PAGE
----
lots of "stuff"! We believe the kitchen table under
sampling what we've just been making!
It was strange going down to
the Sanctuary after nearly three months absence. I usually find winter
visits really difficult because there is so much debris, so many jobs to do
and yet neither the weather nor winter conditions allow you to do anything
very much at all.
My visit was very short – just over an hour or so – but the sun was shining,
the wind wasn’t too strong and I was able to tidy the comfrey and goats rue
from the strip of garden in front of the veranda. I was also able to use
secuteurs from the summerhouse and cut down most of the goldenrod,
heliotrope and New England Aster from the top herb bed. It felt good to
accomplish something positive!
The main purpose of visiting was to take a picture of the mulberry tree in
the hope that someone might want to come and move it into a new space. I
wandered round the pond, finding fallen crabapples still yellow and whole on
the grass. It was amazing to see violets in bloom so early, complementing
the snowdrops on the bank and green spears of bluebells and daffodils.
I spent the afternoon digging up and processing dandelion roots. You can
find the full account with pictures on my blog by
Splashes of sunshine during weekends encouraged me out into the garden at
home. I was surprised to see how much was growing – not just spring bulbs
but young shoots of several herbs. I managed to cut down all the michaelmas
daises to uncover the bay and olive trees and a lanky curry plant. The
thymes have all given up the ghost, but the heathers were just about to
flower, making me wonder if I dare try Juliet Blairacli-levy’s recipe for
heather tonic if the snow goes away some time soon!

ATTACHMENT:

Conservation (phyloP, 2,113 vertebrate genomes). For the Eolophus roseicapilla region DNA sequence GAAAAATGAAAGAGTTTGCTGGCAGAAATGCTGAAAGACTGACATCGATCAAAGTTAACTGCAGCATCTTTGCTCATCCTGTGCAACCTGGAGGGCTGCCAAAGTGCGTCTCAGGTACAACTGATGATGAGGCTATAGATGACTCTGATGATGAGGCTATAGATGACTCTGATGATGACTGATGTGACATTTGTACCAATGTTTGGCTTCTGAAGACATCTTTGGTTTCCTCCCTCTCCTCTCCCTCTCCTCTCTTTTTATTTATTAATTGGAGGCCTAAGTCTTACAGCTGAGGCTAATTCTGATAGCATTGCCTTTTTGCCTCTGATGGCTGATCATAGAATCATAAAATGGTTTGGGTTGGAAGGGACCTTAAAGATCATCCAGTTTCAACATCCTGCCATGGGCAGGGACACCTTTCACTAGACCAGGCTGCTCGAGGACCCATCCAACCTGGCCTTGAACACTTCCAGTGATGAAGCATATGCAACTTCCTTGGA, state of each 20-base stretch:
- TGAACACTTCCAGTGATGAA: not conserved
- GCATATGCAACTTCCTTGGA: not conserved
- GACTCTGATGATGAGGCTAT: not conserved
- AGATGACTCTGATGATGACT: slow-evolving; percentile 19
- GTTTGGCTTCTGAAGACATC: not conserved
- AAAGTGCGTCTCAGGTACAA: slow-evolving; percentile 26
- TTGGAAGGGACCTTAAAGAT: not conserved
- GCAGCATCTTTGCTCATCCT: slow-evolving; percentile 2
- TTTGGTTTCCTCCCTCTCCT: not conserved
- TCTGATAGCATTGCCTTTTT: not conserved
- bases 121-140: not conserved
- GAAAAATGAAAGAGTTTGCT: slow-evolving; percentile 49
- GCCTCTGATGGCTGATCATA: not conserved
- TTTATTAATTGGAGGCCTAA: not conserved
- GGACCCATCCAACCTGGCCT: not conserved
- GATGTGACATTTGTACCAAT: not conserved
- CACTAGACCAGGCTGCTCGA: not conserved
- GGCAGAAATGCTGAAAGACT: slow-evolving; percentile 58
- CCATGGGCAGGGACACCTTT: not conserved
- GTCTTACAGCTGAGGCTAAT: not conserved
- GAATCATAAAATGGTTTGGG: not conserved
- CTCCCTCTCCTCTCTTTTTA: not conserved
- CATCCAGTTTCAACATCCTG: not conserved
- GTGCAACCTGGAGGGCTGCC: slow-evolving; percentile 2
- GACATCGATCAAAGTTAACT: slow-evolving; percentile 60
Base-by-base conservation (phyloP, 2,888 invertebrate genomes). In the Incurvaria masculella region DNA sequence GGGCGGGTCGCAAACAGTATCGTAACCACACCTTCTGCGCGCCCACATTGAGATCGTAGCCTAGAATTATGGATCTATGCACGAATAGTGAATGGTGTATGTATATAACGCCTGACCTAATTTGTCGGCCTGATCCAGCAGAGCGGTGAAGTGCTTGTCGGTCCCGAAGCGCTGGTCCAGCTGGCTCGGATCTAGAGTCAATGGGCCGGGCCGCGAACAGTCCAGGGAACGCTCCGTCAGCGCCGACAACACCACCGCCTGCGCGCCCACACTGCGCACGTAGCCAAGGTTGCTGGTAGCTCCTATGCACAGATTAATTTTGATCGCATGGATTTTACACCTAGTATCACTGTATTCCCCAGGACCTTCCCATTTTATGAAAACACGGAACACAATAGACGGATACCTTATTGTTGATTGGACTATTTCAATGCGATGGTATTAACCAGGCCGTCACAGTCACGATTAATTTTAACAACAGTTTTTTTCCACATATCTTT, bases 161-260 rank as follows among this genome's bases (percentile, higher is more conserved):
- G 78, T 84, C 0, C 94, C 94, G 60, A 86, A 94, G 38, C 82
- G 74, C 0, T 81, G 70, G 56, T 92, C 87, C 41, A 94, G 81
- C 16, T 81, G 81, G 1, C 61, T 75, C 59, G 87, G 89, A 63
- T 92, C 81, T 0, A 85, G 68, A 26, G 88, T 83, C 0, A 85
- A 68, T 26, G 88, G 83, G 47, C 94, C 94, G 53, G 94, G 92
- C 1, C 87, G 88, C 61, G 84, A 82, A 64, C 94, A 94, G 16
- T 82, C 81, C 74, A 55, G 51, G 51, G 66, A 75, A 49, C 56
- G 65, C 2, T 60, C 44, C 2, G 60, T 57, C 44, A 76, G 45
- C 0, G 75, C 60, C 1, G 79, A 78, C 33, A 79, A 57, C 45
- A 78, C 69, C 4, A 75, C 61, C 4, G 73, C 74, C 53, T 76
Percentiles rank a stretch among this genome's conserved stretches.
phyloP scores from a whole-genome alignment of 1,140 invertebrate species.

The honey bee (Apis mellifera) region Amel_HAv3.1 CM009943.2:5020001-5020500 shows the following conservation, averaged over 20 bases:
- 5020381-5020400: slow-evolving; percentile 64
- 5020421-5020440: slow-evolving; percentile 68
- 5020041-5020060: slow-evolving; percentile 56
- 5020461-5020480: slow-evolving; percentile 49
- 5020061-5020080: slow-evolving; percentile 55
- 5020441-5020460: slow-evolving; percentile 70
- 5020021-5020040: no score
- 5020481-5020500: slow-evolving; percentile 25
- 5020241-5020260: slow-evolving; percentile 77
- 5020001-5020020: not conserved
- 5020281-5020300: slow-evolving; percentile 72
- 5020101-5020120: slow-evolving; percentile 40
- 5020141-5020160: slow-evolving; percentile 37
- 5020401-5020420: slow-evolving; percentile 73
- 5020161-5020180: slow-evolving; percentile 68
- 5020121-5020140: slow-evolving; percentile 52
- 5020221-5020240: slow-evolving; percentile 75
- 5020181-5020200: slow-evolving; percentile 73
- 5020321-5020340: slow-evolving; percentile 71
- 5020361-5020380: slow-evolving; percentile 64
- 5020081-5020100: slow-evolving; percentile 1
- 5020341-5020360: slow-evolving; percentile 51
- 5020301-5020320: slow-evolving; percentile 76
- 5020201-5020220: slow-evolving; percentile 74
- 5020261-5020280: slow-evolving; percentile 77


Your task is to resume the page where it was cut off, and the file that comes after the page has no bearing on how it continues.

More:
At the end of January, our house was full of people eager to discover more
about tinctures. They came from all over the West and East Midlands, with a
wide variety of experience and knowledge. I hadn’t had so many people to one
workshop (16) since the first visit to the Sanctuary by Balsall Heath’s
Jungle Women in 2004 (14). On that occasion, Noreen Lopez was the
accompanying qualified herbalist and this time, Jenny Jones, who is on the
council of The Herb Society, came to try her hand.
After an initial short talk about the nature of tinctures and a
demonstration of how a rosemary tincture could be made in a kitchen with a
recycled glass jar and some vodka, the workshop split into two. The blue
group began by tasting soothing tinctures – lavender, lemon balm, rosepetal,
skullcap, vervain and nettle. They were also encouraged to see what happened
when they dropped a few drops of a chosen tincture onto their inside wrist
and sat quietly.
The red group went into the kitchen to look at warming tinctures. They made
either lavender, ginger or chilli tinctures and were able to taste ginger,
clove, cinnamon and angelica tinctures. Elderberry elixir and angelica root
and lemon balm liqueurs were also sampled. The groups swapped after
forty-five minutes so everyone had the opportunity to try everything.
When we came together for the last half hour, several people commented on
how simple it was to make a tincture, something which gave them the
confidence to go and try it for themselves. Other people said how relaxed
they now felt after trying the soothing tinctures and it was very evident
how much they had all enjoyed the workshop. This was very gratifying for me
as I’d spent many hours writing the handout and planning and preparing for